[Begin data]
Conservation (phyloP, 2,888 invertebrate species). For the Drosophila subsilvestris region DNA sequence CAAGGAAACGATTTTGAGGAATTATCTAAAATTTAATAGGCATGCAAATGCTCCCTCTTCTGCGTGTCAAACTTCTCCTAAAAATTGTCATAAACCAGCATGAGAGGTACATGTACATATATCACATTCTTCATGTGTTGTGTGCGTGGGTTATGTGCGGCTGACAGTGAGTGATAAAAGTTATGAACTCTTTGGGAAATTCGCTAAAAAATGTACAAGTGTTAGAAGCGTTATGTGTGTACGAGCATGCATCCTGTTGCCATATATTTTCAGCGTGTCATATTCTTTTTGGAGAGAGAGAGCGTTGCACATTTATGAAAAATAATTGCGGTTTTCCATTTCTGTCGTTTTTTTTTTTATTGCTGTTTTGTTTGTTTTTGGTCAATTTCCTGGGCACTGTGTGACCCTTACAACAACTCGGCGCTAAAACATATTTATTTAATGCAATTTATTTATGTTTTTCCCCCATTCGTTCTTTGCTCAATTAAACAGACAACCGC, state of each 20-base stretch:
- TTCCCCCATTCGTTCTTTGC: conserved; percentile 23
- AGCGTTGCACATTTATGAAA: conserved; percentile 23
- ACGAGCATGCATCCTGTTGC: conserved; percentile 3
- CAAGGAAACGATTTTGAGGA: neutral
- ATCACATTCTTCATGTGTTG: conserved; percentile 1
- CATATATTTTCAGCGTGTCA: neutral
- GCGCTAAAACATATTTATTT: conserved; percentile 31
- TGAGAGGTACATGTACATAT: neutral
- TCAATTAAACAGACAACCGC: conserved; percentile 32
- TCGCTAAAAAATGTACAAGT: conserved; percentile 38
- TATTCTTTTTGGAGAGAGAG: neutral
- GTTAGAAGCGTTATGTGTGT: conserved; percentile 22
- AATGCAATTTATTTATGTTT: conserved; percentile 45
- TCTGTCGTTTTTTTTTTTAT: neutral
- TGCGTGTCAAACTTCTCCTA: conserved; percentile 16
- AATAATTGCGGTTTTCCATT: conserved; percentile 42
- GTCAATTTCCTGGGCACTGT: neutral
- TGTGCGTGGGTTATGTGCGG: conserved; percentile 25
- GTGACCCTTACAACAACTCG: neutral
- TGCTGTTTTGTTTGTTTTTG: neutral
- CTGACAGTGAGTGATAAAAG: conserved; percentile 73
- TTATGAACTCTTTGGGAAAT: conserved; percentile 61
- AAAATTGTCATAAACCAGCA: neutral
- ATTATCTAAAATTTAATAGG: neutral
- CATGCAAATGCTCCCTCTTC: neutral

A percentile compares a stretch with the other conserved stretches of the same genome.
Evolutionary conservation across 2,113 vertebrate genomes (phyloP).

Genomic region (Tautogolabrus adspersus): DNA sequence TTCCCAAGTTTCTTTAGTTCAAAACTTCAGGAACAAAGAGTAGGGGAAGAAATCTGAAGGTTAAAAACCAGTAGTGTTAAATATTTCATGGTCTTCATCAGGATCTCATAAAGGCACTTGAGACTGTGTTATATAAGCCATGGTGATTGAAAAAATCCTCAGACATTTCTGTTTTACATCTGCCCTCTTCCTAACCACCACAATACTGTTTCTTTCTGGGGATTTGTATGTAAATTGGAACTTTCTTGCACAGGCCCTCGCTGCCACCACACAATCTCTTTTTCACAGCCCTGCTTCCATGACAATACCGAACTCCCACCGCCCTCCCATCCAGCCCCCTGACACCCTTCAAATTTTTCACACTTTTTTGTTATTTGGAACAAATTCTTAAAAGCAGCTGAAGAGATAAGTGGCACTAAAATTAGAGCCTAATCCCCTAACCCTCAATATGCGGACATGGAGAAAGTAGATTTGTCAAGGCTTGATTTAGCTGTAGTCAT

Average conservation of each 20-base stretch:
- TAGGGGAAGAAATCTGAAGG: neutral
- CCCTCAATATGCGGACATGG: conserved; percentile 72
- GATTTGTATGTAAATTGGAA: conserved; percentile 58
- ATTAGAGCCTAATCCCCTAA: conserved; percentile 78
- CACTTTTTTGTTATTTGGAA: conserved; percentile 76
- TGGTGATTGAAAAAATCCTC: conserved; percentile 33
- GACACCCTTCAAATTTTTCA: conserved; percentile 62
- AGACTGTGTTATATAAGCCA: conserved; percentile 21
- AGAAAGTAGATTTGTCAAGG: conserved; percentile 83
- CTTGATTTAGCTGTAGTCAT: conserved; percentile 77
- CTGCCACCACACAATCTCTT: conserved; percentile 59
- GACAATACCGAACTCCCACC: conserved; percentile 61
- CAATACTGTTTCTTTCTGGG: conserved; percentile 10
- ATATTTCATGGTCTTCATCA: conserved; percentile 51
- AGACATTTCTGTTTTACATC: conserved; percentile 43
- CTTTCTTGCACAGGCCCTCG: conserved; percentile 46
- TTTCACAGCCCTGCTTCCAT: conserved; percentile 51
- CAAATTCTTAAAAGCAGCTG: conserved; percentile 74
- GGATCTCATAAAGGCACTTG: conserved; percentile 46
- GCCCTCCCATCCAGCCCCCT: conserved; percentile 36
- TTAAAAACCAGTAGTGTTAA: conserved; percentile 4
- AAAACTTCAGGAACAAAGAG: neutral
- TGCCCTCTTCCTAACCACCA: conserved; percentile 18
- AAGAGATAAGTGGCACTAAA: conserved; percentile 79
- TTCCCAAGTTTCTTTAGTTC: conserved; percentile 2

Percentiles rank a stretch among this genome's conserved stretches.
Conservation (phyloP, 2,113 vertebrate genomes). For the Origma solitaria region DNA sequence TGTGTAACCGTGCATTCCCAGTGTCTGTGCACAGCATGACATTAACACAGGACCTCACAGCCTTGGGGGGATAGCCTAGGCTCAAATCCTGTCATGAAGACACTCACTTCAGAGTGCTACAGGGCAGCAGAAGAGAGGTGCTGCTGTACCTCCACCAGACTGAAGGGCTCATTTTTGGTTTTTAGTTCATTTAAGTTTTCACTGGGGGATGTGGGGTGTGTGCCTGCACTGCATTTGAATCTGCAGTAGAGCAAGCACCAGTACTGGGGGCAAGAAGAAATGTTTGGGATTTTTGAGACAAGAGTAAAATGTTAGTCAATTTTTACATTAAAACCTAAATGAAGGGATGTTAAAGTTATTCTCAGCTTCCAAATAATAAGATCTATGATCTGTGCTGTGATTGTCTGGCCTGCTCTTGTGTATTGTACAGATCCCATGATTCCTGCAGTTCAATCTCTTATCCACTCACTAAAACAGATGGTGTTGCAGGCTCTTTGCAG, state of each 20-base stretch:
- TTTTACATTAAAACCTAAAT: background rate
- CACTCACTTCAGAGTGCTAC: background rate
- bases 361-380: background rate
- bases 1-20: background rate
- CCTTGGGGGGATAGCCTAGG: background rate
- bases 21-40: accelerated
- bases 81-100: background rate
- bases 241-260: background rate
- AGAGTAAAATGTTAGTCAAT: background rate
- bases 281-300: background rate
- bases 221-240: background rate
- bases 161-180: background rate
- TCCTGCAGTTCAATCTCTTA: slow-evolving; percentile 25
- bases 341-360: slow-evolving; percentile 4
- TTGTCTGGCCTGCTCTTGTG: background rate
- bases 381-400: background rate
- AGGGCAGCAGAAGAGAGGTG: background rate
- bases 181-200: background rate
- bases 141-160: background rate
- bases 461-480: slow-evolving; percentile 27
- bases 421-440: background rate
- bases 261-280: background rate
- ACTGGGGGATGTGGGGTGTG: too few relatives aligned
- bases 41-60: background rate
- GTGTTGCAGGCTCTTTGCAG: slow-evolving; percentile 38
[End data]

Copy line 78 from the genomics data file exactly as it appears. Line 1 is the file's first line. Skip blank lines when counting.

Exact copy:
- bases 421-440: background rate